Galilee. In October 2000, 13 Palestinians in 
Israel were killed by Israeli forces after they 
came out in support of the unarmed popular 
uprising that marked the start of the second intifada.

Thankfully, last Thursday was not like that. 
“Israel is not interested in a violent 
confrontation with us at this time,” Hassan told 
me after the march. “If they did, people in ‘48 
[Palestinians in present-day Israel] would rise up against them.”
Racist legislation

In yet another example of the racist Israeli 
legislation passed in recent years, in March 2011 
the Knesset passed an amendment known as the 
“Nakba law.” It made it possible to fine any 
public body that benefits from government funding 
(e.g. schools, universities, local authorities) 
if it holds events that commemorate “Independence 
Day or the day of the establishment of the state as a day of mourning.”

“The ambiguous wording of this law raises 
concerns that fines will be imposed for holding 
events in which the Nakba is mentioned in any 
way,” a statement from Adalah, the Legal Center 
for Arab Minority Rights in Israel, said. In May 
2011 Adalah filed a petition against the law, but 
the Israeli high court ruled in January of this 
year that the law could stand (“Israeli high 
court ignored the chilling effect already caused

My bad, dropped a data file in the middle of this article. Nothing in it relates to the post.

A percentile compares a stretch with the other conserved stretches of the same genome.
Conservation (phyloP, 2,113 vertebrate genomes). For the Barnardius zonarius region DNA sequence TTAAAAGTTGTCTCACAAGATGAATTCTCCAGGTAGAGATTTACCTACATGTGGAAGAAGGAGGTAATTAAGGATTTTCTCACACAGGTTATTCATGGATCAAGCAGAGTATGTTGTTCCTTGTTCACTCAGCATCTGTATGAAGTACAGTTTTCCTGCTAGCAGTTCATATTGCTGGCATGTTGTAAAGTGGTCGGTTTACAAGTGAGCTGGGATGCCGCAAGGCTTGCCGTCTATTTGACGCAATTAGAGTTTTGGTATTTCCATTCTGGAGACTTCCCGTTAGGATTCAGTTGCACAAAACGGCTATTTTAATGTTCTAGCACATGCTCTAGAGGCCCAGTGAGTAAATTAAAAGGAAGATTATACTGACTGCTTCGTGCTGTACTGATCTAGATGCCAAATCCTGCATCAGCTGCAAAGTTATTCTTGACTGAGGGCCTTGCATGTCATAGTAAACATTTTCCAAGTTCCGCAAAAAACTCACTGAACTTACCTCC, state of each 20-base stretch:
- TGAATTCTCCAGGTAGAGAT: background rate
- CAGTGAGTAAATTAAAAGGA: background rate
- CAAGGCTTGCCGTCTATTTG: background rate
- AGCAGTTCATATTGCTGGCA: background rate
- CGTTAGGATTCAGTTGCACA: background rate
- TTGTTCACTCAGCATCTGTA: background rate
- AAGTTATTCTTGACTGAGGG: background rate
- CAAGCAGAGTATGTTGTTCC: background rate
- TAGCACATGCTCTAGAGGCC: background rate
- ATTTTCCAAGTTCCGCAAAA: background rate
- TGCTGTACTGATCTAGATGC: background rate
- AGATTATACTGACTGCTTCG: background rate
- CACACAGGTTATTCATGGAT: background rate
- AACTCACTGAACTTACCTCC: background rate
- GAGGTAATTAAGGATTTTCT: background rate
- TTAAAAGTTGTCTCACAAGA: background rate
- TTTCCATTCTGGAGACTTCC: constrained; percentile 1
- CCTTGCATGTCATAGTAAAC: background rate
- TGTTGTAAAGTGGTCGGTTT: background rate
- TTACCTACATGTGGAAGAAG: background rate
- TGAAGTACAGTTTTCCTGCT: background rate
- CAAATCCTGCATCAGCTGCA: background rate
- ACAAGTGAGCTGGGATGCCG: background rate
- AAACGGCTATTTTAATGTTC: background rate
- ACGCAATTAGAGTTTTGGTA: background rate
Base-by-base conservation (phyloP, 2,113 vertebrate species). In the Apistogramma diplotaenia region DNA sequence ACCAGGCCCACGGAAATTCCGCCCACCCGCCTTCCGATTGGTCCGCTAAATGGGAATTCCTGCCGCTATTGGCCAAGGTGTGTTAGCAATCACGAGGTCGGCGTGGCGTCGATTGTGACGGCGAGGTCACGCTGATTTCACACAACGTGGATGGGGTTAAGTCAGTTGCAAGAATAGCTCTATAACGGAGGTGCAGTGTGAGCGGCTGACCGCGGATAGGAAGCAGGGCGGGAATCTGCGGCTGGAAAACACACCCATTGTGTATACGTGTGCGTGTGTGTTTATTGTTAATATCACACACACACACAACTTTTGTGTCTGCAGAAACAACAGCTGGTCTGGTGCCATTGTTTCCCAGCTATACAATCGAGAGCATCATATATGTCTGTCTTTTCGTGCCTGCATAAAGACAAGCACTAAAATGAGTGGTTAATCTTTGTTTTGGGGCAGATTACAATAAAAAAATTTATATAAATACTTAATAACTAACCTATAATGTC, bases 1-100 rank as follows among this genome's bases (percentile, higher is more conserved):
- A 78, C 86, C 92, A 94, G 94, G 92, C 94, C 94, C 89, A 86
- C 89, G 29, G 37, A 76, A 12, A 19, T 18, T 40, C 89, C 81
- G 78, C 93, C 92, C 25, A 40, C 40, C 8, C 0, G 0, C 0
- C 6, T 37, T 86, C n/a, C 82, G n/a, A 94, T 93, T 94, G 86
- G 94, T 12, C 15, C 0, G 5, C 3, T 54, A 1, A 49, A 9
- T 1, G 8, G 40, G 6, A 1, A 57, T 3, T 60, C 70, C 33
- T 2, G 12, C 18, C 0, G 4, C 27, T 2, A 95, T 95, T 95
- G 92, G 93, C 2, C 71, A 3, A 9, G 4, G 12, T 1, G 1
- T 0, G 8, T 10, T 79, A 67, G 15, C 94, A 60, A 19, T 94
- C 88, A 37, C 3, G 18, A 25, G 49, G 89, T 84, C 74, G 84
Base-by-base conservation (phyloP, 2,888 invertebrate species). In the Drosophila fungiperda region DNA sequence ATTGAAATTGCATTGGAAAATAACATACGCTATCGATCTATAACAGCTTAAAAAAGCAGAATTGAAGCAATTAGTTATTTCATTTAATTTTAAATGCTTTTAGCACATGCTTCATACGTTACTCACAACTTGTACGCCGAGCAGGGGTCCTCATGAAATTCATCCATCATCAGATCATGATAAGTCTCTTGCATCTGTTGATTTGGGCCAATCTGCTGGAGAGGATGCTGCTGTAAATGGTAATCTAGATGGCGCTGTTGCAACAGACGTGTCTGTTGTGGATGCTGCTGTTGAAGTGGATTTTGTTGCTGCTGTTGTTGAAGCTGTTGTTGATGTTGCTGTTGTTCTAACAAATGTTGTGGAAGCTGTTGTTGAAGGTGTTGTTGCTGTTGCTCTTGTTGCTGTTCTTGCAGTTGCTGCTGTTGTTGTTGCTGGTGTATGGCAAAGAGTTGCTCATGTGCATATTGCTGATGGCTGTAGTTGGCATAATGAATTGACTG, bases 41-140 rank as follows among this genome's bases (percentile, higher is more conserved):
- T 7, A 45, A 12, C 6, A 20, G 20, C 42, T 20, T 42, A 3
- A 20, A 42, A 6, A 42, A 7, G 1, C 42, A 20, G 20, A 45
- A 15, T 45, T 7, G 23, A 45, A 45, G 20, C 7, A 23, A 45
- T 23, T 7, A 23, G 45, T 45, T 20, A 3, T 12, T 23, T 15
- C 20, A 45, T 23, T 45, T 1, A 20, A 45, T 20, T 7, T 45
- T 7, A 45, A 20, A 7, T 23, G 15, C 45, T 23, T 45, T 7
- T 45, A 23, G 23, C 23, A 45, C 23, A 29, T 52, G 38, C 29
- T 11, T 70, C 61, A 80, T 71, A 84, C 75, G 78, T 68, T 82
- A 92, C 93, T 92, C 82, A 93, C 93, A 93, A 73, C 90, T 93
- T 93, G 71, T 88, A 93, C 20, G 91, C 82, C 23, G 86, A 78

by the ‘Nakbah law’,” Adalah, 5 January 2012).

Abir Kopty, also from Nazareth, frequently takes 
part in demonstrations all over occupied 
Palestine. She has taken part in the March of 
Return every year for the last ten years. “It’s 
important as a Palestinian, especially during the 
Independence Day of Israel, while Israelis are 
celebrating, to tell them that your celebration 
is actually on the ruins of my people,” she said.

As we spoke, the day’s events were winding down, 
and people were heading back to Abu Snan. Some 
Israelis, rather slow on the uptake, had finally 
caught onto what was taking place nearby, and 
decided to stage a small counter-demonstration on 
the main road several hundred meters away. We 
spoke over the sound of a loud sound system they had brought.

“I think they want to prove .. that this is 
theirs,” said Kopty. “It’s not: it’s a stolen 
land, a stolen country. We are here actually to 
assert our right to return to our villages and 
homes. Without this there won’t be justice for Palestinians.”
Strong spirit

I observed that throughout the day, there was a 
very strong spirit of positive Palestinian 
cultural nationalism. Kopty agreed: “We want to 
assert that we as Palestinians inside Israel are 
part of the Palestinian people and we are part of 
the struggle and the cause. I’m very proud 
actually, because today you don’t see any party 
flags in the demonstration, [only Palestinian flags] — there is total unity.

“What unites us as Palestinian people as a whole 
everywhere, in exile, in home, in diaspora, in 
‘67 [the West Bank and Gaza Strip], in ‘48, is 
actually the right of return. What unites us as 
Palestinians is actually the Nakba. Look how many 
youth came to this march. Because I come every 
year, [I can see that] it’s growing and growing.

“It’s passing from one generation to another, 
without giving up our rights,” Kopty added. “This 
is a message to the Israeli apartheid that no 
matter what they do, no matter how much efforts 
they put for 64 years to destroy our identity, to 
demolish our narrative and our history, it’s not going to work.”

Asa Winstanley is a journalist based in London 
who is currently reporting from Palestine.